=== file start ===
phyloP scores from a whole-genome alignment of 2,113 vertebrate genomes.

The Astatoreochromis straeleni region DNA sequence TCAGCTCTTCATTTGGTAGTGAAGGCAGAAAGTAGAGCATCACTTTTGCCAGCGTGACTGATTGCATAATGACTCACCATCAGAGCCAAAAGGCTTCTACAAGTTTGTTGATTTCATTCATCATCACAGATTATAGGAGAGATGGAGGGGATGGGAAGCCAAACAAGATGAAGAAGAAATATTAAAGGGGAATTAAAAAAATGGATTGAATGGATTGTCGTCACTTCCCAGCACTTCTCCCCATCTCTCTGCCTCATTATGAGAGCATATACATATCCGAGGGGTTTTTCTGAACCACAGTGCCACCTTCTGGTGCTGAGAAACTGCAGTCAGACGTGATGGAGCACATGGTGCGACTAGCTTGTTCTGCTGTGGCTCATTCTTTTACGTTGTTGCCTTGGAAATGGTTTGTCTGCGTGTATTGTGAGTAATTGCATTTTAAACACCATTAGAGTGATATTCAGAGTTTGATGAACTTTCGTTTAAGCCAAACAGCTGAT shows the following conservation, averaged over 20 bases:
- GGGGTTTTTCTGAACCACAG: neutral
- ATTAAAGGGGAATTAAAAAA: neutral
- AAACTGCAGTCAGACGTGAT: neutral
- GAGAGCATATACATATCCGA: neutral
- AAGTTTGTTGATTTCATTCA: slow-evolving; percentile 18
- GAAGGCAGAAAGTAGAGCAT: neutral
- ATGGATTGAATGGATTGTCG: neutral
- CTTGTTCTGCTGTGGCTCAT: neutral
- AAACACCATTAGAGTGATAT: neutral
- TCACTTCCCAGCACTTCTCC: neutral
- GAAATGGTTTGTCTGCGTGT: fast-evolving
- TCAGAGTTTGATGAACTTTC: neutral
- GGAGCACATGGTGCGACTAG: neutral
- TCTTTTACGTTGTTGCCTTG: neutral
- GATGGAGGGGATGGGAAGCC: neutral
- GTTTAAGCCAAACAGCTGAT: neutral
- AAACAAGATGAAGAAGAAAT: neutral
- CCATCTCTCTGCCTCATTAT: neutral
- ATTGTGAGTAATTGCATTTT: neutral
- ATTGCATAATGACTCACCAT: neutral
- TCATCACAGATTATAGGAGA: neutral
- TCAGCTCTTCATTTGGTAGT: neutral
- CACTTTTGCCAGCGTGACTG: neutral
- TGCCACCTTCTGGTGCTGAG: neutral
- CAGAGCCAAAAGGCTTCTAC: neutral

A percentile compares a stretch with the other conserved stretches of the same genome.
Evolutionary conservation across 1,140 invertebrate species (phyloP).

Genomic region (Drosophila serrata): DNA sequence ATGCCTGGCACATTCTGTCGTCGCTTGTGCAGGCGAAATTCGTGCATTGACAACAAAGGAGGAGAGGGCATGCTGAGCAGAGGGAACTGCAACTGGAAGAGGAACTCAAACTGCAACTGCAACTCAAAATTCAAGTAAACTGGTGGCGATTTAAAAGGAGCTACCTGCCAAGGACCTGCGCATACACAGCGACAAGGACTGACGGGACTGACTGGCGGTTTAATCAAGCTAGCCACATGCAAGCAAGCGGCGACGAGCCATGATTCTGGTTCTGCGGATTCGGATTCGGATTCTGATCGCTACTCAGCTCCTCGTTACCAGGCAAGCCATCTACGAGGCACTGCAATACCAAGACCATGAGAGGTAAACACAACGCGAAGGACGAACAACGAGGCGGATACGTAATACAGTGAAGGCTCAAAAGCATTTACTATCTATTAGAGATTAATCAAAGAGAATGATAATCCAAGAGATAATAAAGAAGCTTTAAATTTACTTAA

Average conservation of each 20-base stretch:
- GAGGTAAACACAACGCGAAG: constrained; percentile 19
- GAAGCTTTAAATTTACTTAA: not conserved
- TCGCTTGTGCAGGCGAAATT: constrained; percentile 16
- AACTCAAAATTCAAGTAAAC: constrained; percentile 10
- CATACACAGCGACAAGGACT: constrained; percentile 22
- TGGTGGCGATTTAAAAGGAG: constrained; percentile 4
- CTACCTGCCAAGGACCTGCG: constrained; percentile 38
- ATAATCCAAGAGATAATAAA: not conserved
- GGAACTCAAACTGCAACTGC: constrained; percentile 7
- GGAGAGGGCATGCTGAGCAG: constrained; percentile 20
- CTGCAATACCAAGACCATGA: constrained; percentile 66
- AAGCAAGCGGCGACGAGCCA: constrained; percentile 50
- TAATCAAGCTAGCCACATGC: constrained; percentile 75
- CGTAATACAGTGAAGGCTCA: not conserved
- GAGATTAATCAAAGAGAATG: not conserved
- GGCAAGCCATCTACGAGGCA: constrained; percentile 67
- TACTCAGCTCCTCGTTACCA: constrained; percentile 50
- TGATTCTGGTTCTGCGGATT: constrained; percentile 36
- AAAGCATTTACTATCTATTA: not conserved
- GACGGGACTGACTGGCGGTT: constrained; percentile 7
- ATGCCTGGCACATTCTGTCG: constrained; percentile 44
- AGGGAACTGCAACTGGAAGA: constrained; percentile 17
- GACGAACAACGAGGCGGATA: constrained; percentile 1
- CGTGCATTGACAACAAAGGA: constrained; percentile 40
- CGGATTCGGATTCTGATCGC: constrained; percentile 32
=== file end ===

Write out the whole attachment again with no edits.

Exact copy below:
phyloP scores from a whole-genome alignment of 2,113 vertebrate genomes.

The Astatoreochromis straeleni region DNA sequence TCAGCTCTTCATTTGGTAGTGAAGGCAGAAAGTAGAGCATCACTTTTGCCAGCGTGACTGATTGCATAATGACTCACCATCAGAGCCAAAAGGCTTCTACAAGTTTGTTGATTTCATTCATCATCACAGATTATAGGAGAGATGGAGGGGATGGGAAGCCAAACAAGATGAAGAAGAAATATTAAAGGGGAATTAAAAAAATGGATTGAATGGATTGTCGTCACTTCCCAGCACTTCTCCCCATCTCTCTGCCTCATTATGAGAGCATATACATATCCGAGGGGTTTTTCTGAACCACAGTGCCACCTTCTGGTGCTGAGAAACTGCAGTCAGACGTGATGGAGCACATGGTGCGACTAGCTTGTTCTGCTGTGGCTCATTCTTTTACGTTGTTGCCTTGGAAATGGTTTGTCTGCGTGTATTGTGAGTAATTGCATTTTAAACACCATTAGAGTGATATTCAGAGTTTGATGAACTTTCGTTTAAGCCAAACAGCTGAT shows the following conservation, averaged over 20 bases:
- GGGGTTTTTCTGAACCACAG: neutral
- ATTAAAGGGGAATTAAAAAA: neutral
- AAACTGCAGTCAGACGTGAT: neutral
- GAGAGCATATACATATCCGA: neutral
- AAGTTTGTTGATTTCATTCA: slow-evolving; percentile 18
- GAAGGCAGAAAGTAGAGCAT: neutral
- ATGGATTGAATGGATTGTCG: neutral
- CTTGTTCTGCTGTGGCTCAT: neutral
- AAACACCATTAGAGTGATAT: neutral
- TCACTTCCCAGCACTTCTCC: neutral
- GAAATGGTTTGTCTGCGTGT: fast-evolving
- TCAGAGTTTGATGAACTTTC: neutral
- GGAGCACATGGTGCGACTAG: neutral
- TCTTTTACGTTGTTGCCTTG: neutral
- GATGGAGGGGATGGGAAGCC: neutral
- GTTTAAGCCAAACAGCTGAT: neutral
- AAACAAGATGAAGAAGAAAT: neutral
- CCATCTCTCTGCCTCATTAT: neutral
- ATTGTGAGTAATTGCATTTT: neutral
- ATTGCATAATGACTCACCAT: neutral
- TCATCACAGATTATAGGAGA: neutral
- TCAGCTCTTCATTTGGTAGT: neutral
- CACTTTTGCCAGCGTGACTG: neutral
- TGCCACCTTCTGGTGCTGAG: neutral
- CAGAGCCAAAAGGCTTCTAC: neutral

A percentile compares a stretch with the other conserved stretches of the same genome.
Evolutionary conservation across 1,140 invertebrate species (phyloP).

Genomic region (Drosophila serrata): DNA sequence ATGCCTGGCACATTCTGTCGTCGCTTGTGCAGGCGAAATTCGTGCATTGACAACAAAGGAGGAGAGGGCATGCTGAGCAGAGGGAACTGCAACTGGAAGAGGAACTCAAACTGCAACTGCAACTCAAAATTCAAGTAAACTGGTGGCGATTTAAAAGGAGCTACCTGCCAAGGACCTGCGCATACACAGCGACAAGGACTGACGGGACTGACTGGCGGTTTAATCAAGCTAGCCACATGCAAGCAAGCGGCGACGAGCCATGATTCTGGTTCTGCGGATTCGGATTCGGATTCTGATCGCTACTCAGCTCCTCGTTACCAGGCAAGCCATCTACGAGGCACTGCAATACCAAGACCATGAGAGGTAAACACAACGCGAAGGACGAACAACGAGGCGGATACGTAATACAGTGAAGGCTCAAAAGCATTTACTATCTATTAGAGATTAATCAAAGAGAATGATAATCCAAGAGATAATAAAGAAGCTTTAAATTTACTTAA

Average conservation of each 20-base stretch:
- GAGGTAAACACAACGCGAAG: constrained; percentile 19
- GAAGCTTTAAATTTACTTAA: not conserved
- TCGCTTGTGCAGGCGAAATT: constrained; percentile 16
- AACTCAAAATTCAAGTAAAC: constrained; percentile 10
- CATACACAGCGACAAGGACT: constrained; percentile 22
- TGGTGGCGATTTAAAAGGAG: constrained; percentile 4
- CTACCTGCCAAGGACCTGCG: constrained; percentile 38
- ATAATCCAAGAGATAATAAA: not conserved
- GGAACTCAAACTGCAACTGC: constrained; percentile 7
- GGAGAGGGCATGCTGAGCAG: constrained; percentile 20
- CTGCAATACCAAGACCATGA: constrained; percentile 66
- AAGCAAGCGGCGACGAGCCA: constrained; percentile 50
- TAATCAAGCTAGCCACATGC: constrained; percentile 75
- CGTAATACAGTGAAGGCTCA: not conserved
- GAGATTAATCAAAGAGAATG: not conserved
- GGCAAGCCATCTACGAGGCA: constrained; percentile 67
- TACTCAGCTCCTCGTTACCA: constrained; percentile 50
- TGATTCTGGTTCTGCGGATT: constrained; percentile 36
- AAAGCATTTACTATCTATTA: not conserved
- GACGGGACTGACTGGCGGTT: constrained; percentile 7
- ATGCCTGGCACATTCTGTCG: constrained; percentile 44
- AGGGAACTGCAACTGGAAGA: constrained; percentile 17
- GACGAACAACGAGGCGGATA: constrained; percentile 1
- CGTGCATTGACAACAAAGGA: constrained; percentile 40
- CGGATTCGGATTCTGATCGC: constrained; percentile 32